A recent blog by Gill Jones, Ofsted’s Deputy Director, Schools and Early Education, focused on the inspection of reading in secondary schools. A particular focus was how inspectors evaluate support for weaker or struggling readers. The need to address standards in literacy (and mathematics), negatively impacted by COVID-19, is also highlighted by the Education Endowment Foundation (EEF) in their recent document Moving Forwards, Making a Difference: A Planning Guide for Schools 2022-2023.
In this blog, we explore some of the suggestions for improving reading mentioned in the above-mentioned documents and provide some practical ideas for how that can be achieved.
Understand pupils with diagnostic assessment
To put effective teaching and intervention in place, it is vital to understand the nature of the reading difficulty. Does the pupil have difficulty decoding words within a text, and, if so, is this because of weak phonic skills or a limited bank of words they recognise on sight? Is their reading fluent, or do they read word by word? Do they show an understanding of what they have read both at the level of recalling and retrieving information and when inferential thinking is required?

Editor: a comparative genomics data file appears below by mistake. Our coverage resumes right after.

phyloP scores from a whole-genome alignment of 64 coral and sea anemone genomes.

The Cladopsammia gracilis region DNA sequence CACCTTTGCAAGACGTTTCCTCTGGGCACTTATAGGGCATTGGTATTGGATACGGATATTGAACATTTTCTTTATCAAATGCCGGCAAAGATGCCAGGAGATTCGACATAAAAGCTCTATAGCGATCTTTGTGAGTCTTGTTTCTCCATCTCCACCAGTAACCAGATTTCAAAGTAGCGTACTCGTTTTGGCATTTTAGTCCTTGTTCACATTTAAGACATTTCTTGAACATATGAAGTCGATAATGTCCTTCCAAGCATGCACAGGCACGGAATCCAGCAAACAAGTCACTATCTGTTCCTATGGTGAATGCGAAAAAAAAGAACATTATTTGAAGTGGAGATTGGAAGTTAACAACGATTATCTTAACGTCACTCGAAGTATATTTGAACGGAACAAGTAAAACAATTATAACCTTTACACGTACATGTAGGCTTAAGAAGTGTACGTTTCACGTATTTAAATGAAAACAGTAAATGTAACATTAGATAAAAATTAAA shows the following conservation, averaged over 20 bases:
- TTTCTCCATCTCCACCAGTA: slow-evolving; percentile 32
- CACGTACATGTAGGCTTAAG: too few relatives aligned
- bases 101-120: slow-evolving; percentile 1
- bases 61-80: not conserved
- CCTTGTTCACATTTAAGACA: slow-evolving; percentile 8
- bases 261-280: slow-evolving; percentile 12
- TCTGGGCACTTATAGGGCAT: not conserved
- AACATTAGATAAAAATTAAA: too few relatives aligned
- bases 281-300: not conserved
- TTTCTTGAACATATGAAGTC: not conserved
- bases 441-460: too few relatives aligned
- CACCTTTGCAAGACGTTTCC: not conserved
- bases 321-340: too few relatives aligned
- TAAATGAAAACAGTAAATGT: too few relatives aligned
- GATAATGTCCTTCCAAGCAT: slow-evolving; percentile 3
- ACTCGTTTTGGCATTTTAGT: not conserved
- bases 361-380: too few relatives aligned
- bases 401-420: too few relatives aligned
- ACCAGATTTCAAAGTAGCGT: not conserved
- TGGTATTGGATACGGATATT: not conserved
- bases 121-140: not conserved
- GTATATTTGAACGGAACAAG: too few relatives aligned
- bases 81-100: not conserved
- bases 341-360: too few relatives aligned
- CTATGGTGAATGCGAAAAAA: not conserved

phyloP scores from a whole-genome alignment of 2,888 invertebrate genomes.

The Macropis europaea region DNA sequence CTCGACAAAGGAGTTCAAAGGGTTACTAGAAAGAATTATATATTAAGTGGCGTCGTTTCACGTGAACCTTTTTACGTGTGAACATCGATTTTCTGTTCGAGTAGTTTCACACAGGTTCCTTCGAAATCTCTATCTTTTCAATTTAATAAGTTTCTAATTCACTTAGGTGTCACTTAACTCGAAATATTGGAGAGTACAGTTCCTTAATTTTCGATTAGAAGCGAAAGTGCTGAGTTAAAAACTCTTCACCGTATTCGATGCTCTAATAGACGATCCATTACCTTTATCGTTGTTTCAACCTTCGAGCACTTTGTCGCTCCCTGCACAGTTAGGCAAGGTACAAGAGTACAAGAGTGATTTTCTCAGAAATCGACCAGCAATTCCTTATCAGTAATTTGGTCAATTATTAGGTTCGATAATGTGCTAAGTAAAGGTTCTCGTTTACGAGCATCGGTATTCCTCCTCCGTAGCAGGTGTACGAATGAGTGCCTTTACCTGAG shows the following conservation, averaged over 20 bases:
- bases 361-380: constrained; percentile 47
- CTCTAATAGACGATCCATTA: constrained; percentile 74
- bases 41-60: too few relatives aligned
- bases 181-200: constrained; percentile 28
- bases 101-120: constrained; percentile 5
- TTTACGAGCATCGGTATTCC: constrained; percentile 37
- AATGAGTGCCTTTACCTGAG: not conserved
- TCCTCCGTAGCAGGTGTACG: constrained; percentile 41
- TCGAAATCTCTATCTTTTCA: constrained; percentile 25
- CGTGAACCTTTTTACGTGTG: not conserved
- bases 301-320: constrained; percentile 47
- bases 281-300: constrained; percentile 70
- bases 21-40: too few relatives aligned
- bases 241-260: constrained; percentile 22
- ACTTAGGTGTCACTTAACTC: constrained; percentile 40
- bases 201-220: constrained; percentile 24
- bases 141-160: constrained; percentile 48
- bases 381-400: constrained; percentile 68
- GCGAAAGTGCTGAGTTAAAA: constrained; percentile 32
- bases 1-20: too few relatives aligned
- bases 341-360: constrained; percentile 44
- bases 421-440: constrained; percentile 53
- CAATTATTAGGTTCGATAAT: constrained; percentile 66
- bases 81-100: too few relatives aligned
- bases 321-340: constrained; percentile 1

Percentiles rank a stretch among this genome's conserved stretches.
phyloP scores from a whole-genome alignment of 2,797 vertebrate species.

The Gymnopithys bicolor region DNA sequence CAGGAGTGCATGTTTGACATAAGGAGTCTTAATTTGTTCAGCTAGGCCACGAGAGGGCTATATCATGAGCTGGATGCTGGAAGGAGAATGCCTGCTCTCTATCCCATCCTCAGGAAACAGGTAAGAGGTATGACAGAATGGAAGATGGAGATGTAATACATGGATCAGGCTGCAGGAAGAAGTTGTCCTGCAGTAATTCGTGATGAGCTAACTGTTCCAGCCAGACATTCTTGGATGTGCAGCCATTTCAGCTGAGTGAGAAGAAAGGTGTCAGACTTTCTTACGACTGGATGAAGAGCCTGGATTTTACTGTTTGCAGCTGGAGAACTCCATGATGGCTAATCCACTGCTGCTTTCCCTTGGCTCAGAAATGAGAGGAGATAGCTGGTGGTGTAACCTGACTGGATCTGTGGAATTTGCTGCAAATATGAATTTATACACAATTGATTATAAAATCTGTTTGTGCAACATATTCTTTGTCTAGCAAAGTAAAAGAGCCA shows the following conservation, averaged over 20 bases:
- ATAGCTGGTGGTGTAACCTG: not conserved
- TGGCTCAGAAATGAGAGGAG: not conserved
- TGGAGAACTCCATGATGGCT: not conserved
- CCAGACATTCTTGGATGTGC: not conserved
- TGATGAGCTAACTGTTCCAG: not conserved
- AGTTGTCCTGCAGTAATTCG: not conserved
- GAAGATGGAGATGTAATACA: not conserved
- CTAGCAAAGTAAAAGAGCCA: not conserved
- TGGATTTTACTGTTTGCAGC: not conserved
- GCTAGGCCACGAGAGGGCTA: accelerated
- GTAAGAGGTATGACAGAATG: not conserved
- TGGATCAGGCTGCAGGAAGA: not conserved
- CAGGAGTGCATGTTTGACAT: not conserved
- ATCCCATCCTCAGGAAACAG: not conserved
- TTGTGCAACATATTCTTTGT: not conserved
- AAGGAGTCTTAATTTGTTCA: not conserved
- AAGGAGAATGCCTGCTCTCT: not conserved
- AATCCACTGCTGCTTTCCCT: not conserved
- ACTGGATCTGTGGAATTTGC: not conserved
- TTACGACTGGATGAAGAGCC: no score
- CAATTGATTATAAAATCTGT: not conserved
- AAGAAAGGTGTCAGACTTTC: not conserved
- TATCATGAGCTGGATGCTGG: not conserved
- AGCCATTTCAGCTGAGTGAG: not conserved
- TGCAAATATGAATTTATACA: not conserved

To assist in this process, several diagnostic reading tests are available that assess the reader’s accuracy, rate and comprehension skills. Alternatively, a more informal ‘diagnostic conversation’ where the pupil is asked to read and respond to a text can provide some useful information. Once the nature of the difficulty has been identified, it can then be addressed effectively.
Teaching phonics should be a priority
In her blog, Gill Jones emphasises that “pupils who can’t read unfamiliar words accurately will need phonics teaching because regardless of age, special educational need or background, the same knowledge of the alphabetic code and phonics skills underpins all reading”.
The challenge is that most of these pupils will have spent their primary years being taught to read using phonics. If this has not worked for them so far, what will ensure they finally grasp the elusive alphabetic code and become readers?
Once again, diagnostic assessment is key to discovering the precise nature of their difficulties. Do they recognise a range of different graphemes, and if so, are they able to apply that knowledge when reading continuous text? Do they have the skills they need to blend words? Once needs have been identified, plan an intervention which addresses the specific gaps rather than revisiting what pupils already know.
Encouraging pupils to ‘chunk’ common letter patterns may help improve the accuracy of their reading, for example, at, ing, and. An important element here is the knowledge and skills of those working with the pupils – they need to have a good understanding of phonics and how to teach it. If they haven’t got this, then appropriate CPD must be a priority.
Focus on reading fluency
The EEF Guidance Report Improving Literacy in KS2 states “fluent readers can read accurately, at an appropriate speed without great effort (automaticity), and with appropriate stress and intonation (prosody)”.